From simple farmhouses to ornate castles, Japan is full of awe-inspiring architectural wonders. It is home to seven architects who have won the Pritzker Prize, the highest honor that a person can receive in architecture. With its unique blend of tradition and innovation, Japanese architecture has continued to influence architects all over the world.
How many of you have heard the word "omotenashi" before? The word essentially translates to Japanese hospitality. The term's popularity has grown since it was used in the Tokyo 2020 Olympics candidate speech.
The Japanese word "kominka" literally means "old house," and the term usually refers to houses built no later than the Second World War. It also usually refers to houses built using traditional Japanese architectural methods, often without using any nails and choosing the type of wood depending on its use.
Previously we introduced Naoshima, an island teeming with art and creativity. This time we will introduce some other noteworthy places that are located near Naoshima; Takamatsu and the surrounding islands.
The appreciation of beauty and its effortless integration into the daily rituals of life in Japan constitutes a history of ‘cultural addition’ as Japanese composer Ito Teijii points out. As such, the aesthetic concepts of wabi, sabi, and miyabi, explored below, have not only survived, but rather flourished over time.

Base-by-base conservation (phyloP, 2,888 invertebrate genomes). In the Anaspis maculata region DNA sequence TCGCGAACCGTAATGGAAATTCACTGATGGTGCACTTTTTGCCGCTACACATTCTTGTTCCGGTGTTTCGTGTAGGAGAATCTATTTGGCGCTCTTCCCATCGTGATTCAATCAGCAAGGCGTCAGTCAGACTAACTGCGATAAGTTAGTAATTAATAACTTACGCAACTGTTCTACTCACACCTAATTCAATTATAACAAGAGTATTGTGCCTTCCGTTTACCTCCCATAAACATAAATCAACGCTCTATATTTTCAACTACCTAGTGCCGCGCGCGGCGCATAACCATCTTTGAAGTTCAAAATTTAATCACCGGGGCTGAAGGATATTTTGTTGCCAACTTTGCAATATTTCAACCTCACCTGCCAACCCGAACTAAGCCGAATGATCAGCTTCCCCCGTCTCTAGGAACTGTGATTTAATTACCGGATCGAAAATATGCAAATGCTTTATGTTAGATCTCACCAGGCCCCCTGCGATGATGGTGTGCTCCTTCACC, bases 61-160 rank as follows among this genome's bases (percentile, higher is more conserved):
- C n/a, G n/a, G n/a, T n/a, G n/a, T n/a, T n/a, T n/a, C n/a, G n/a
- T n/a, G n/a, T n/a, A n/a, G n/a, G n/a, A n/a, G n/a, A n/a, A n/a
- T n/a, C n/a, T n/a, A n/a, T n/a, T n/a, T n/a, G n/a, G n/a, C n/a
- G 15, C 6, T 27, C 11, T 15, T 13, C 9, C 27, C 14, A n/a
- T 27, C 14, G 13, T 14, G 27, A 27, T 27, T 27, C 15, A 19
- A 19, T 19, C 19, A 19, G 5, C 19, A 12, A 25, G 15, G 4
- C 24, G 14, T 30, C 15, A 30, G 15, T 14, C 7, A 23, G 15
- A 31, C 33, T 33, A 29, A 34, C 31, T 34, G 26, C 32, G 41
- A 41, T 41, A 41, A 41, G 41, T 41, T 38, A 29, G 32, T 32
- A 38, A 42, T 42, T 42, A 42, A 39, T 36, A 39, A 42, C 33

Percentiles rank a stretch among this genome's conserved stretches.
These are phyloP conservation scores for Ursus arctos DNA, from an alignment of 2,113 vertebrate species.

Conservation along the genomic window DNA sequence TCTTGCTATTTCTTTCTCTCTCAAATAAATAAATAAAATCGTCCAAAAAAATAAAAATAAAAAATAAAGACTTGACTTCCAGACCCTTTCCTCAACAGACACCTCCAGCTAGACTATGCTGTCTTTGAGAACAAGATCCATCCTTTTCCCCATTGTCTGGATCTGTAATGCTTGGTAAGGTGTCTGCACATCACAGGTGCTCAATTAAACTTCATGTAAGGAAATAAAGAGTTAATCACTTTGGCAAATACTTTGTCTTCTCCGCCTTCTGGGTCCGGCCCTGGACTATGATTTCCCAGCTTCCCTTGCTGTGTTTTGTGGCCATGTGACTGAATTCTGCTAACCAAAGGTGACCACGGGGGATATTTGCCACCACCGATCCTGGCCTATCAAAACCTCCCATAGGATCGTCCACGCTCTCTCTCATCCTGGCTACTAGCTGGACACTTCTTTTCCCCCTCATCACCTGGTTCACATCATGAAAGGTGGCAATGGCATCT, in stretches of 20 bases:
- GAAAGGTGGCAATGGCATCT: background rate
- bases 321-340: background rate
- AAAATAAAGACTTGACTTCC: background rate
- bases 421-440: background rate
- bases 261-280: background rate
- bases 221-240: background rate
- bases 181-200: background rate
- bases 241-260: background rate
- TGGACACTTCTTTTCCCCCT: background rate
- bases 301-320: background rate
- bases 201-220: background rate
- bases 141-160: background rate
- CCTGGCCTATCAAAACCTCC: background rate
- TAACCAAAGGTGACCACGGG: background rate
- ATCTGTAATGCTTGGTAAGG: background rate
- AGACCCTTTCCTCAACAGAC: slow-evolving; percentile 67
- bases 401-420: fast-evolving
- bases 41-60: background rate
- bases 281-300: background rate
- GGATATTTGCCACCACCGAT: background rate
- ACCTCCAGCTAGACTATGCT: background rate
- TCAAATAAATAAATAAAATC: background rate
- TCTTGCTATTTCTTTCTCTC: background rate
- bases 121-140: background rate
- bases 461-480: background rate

Japan’s emphasis on the natural form also has a significant influence on its gardens. While the idea of gardens was originally brought to Japan from China, over time it has evolved into an irreplaceable aspect of Japanese culture.
If you are planning a visit to Japan and wish to experience one of the heights of Japanese luxury and culture, including a trip to an onsen is highly recommended. Onsen (温泉) are naturally-occurring hot springs that are found throughout the island nation. Onsen are an incredibly relaxing way to enjoy one of Japan’s oldest and most popular traditions.
Previously, we talked about how to visit shrines and temples in Japan. This time, we are going to introduce how these sanctuaries give brief yet vivid glimpses into the everyday lives of the priests and monks who live there. Visiting a shrine or temple is a chance to experience a spiritually strengthening and cleansing practice unique to Japan.
When you arrive at the main area of the shrine or temple, what should you do? Perhaps drop a coin in the donation box? Then clap your hands and bow? Today's blog post will give you an introduction to Japanese shrines and temples so that the next time you visit, you'll know just what to do.